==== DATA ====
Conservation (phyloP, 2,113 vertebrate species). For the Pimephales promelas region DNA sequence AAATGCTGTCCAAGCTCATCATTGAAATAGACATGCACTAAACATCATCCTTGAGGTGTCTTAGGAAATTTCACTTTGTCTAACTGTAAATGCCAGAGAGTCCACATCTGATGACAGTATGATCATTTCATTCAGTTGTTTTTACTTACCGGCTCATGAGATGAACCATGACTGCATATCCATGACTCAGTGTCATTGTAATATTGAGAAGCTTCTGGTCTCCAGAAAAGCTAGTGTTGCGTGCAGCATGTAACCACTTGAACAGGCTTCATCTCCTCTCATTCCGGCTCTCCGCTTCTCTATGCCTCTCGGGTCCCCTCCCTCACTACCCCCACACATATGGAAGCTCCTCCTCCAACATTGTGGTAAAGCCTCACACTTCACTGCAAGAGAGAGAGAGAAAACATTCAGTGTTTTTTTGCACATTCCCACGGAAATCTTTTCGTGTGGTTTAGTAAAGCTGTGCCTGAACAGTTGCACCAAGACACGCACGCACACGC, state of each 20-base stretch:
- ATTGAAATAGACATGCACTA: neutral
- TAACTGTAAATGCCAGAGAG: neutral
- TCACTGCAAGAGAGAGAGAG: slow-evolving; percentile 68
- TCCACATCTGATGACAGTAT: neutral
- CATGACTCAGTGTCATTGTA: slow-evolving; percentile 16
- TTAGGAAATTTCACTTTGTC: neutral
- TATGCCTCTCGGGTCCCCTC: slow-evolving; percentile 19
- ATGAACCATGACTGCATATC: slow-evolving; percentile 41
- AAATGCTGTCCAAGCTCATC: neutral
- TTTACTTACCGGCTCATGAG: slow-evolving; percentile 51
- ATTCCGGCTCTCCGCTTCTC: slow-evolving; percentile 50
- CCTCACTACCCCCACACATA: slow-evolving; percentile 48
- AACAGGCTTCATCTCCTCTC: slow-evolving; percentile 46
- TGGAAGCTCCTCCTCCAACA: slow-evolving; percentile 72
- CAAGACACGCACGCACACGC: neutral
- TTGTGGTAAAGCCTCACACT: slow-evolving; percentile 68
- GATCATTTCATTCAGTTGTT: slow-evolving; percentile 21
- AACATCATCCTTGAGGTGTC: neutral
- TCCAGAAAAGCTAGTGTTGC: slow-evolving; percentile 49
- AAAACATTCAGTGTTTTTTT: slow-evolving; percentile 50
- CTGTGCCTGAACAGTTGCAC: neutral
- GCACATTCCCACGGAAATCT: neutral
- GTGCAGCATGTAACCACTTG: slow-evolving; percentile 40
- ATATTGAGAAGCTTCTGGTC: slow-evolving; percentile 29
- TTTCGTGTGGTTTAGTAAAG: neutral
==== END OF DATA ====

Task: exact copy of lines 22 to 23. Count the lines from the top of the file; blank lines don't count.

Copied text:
- CTGTGCCTGAACAGTTGCAC: neutral
- GCACATTCCCACGGAAATCT: neutral